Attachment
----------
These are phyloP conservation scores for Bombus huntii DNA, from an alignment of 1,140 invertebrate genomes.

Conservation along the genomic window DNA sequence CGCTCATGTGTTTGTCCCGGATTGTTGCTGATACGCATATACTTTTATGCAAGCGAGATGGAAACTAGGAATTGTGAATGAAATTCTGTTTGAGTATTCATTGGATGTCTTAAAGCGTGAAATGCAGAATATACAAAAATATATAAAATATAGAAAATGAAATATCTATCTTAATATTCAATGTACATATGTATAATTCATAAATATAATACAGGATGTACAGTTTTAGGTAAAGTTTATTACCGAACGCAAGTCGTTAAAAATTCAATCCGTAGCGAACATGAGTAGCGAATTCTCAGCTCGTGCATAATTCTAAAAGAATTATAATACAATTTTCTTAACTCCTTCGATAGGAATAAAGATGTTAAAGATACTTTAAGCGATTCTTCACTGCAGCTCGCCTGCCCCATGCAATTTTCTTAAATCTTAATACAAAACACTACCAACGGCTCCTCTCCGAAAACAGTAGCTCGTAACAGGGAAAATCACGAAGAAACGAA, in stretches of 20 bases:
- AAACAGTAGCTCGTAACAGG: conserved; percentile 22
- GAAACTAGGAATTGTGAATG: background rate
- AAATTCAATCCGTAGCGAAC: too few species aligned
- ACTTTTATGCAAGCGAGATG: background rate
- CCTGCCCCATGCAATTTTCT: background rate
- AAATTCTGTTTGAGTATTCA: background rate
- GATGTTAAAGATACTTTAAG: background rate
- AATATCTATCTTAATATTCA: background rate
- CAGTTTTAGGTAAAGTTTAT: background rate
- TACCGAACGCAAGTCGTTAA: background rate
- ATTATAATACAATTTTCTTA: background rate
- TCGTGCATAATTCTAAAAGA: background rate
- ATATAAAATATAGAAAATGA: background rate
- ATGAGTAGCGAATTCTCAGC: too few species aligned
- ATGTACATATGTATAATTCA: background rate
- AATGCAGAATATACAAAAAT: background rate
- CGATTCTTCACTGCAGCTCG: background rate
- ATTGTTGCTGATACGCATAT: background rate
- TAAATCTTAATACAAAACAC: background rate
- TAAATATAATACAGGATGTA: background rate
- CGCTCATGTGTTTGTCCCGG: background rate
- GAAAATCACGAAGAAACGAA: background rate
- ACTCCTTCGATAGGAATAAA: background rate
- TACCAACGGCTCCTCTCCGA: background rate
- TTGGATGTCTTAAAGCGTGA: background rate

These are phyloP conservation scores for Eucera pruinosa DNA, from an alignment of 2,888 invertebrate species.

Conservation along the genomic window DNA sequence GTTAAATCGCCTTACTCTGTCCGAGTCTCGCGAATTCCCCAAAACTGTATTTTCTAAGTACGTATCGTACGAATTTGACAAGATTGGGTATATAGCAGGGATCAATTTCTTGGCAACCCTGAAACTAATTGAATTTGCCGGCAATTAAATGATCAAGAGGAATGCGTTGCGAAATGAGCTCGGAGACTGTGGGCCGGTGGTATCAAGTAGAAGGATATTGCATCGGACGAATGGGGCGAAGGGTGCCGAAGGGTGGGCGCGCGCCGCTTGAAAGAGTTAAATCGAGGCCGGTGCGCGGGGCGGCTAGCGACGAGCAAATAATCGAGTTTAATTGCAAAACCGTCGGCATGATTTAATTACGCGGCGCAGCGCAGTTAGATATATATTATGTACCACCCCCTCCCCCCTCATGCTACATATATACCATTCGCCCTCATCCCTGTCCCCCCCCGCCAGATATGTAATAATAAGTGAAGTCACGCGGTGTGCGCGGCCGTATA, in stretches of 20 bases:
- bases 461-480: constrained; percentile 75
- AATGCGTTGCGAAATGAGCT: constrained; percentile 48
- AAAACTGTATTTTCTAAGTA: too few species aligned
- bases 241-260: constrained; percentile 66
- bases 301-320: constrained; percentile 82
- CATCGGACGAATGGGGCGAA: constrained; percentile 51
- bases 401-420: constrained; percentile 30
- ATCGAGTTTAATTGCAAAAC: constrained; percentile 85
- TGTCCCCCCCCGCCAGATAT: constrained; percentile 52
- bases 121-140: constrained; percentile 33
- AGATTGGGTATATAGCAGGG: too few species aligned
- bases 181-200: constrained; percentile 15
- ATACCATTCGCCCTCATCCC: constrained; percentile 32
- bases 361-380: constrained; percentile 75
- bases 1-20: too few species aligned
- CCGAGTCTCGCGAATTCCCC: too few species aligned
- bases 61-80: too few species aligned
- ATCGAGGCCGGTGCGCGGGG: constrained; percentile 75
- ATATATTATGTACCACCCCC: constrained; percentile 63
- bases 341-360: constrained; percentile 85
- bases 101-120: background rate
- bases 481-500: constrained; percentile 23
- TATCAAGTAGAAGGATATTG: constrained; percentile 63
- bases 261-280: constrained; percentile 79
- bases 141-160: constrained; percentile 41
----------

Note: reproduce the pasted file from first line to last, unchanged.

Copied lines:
These are phyloP conservation scores for Bombus huntii DNA, from an alignment of 1,140 invertebrate genomes.

Conservation along the genomic window DNA sequence CGCTCATGTGTTTGTCCCGGATTGTTGCTGATACGCATATACTTTTATGCAAGCGAGATGGAAACTAGGAATTGTGAATGAAATTCTGTTTGAGTATTCATTGGATGTCTTAAAGCGTGAAATGCAGAATATACAAAAATATATAAAATATAGAAAATGAAATATCTATCTTAATATTCAATGTACATATGTATAATTCATAAATATAATACAGGATGTACAGTTTTAGGTAAAGTTTATTACCGAACGCAAGTCGTTAAAAATTCAATCCGTAGCGAACATGAGTAGCGAATTCTCAGCTCGTGCATAATTCTAAAAGAATTATAATACAATTTTCTTAACTCCTTCGATAGGAATAAAGATGTTAAAGATACTTTAAGCGATTCTTCACTGCAGCTCGCCTGCCCCATGCAATTTTCTTAAATCTTAATACAAAACACTACCAACGGCTCCTCTCCGAAAACAGTAGCTCGTAACAGGGAAAATCACGAAGAAACGAA, in stretches of 20 bases:
- AAACAGTAGCTCGTAACAGG: conserved; percentile 22
- GAAACTAGGAATTGTGAATG: background rate
- AAATTCAATCCGTAGCGAAC: too few species aligned
- ACTTTTATGCAAGCGAGATG: background rate
- CCTGCCCCATGCAATTTTCT: background rate
- AAATTCTGTTTGAGTATTCA: background rate
- GATGTTAAAGATACTTTAAG: background rate
- AATATCTATCTTAATATTCA: background rate
- CAGTTTTAGGTAAAGTTTAT: background rate
- TACCGAACGCAAGTCGTTAA: background rate
- ATTATAATACAATTTTCTTA: background rate
- TCGTGCATAATTCTAAAAGA: background rate
- ATATAAAATATAGAAAATGA: background rate
- ATGAGTAGCGAATTCTCAGC: too few species aligned
- ATGTACATATGTATAATTCA: background rate
- AATGCAGAATATACAAAAAT: background rate
- CGATTCTTCACTGCAGCTCG: background rate
- ATTGTTGCTGATACGCATAT: background rate
- TAAATCTTAATACAAAACAC: background rate
- TAAATATAATACAGGATGTA: background rate
- CGCTCATGTGTTTGTCCCGG: background rate
- GAAAATCACGAAGAAACGAA: background rate
- ACTCCTTCGATAGGAATAAA: background rate
- TACCAACGGCTCCTCTCCGA: background rate
- TTGGATGTCTTAAAGCGTGA: background rate

These are phyloP conservation scores for Eucera pruinosa DNA, from an alignment of 2,888 invertebrate species.

Conservation along the genomic window DNA sequence GTTAAATCGCCTTACTCTGTCCGAGTCTCGCGAATTCCCCAAAACTGTATTTTCTAAGTACGTATCGTACGAATTTGACAAGATTGGGTATATAGCAGGGATCAATTTCTTGGCAACCCTGAAACTAATTGAATTTGCCGGCAATTAAATGATCAAGAGGAATGCGTTGCGAAATGAGCTCGGAGACTGTGGGCCGGTGGTATCAAGTAGAAGGATATTGCATCGGACGAATGGGGCGAAGGGTGCCGAAGGGTGGGCGCGCGCCGCTTGAAAGAGTTAAATCGAGGCCGGTGCGCGGGGCGGCTAGCGACGAGCAAATAATCGAGTTTAATTGCAAAACCGTCGGCATGATTTAATTACGCGGCGCAGCGCAGTTAGATATATATTATGTACCACCCCCTCCCCCCTCATGCTACATATATACCATTCGCCCTCATCCCTGTCCCCCCCCGCCAGATATGTAATAATAAGTGAAGTCACGCGGTGTGCGCGGCCGTATA, in stretches of 20 bases:
- bases 461-480: constrained; percentile 75
- AATGCGTTGCGAAATGAGCT: constrained; percentile 48
- AAAACTGTATTTTCTAAGTA: too few species aligned
- bases 241-260: constrained; percentile 66
- bases 301-320: constrained; percentile 82
- CATCGGACGAATGGGGCGAA: constrained; percentile 51
- bases 401-420: constrained; percentile 30
- ATCGAGTTTAATTGCAAAAC: constrained; percentile 85
- TGTCCCCCCCCGCCAGATAT: constrained; percentile 52
- bases 121-140: constrained; percentile 33
- AGATTGGGTATATAGCAGGG: too few species aligned
- bases 181-200: constrained; percentile 15
- ATACCATTCGCCCTCATCCC: constrained; percentile 32
- bases 361-380: constrained; percentile 75
- bases 1-20: too few species aligned
- CCGAGTCTCGCGAATTCCCC: too few species aligned
- bases 61-80: too few species aligned
- ATCGAGGCCGGTGCGCGGGG: constrained; percentile 75
- ATATATTATGTACCACCCCC: constrained; percentile 63
- bases 341-360: constrained; percentile 85
- bases 101-120: background rate
- bases 481-500: constrained; percentile 23
- TATCAAGTAGAAGGATATTG: constrained; percentile 63
- bases 261-280: constrained; percentile 79
- bases 141-160: constrained; percentile 41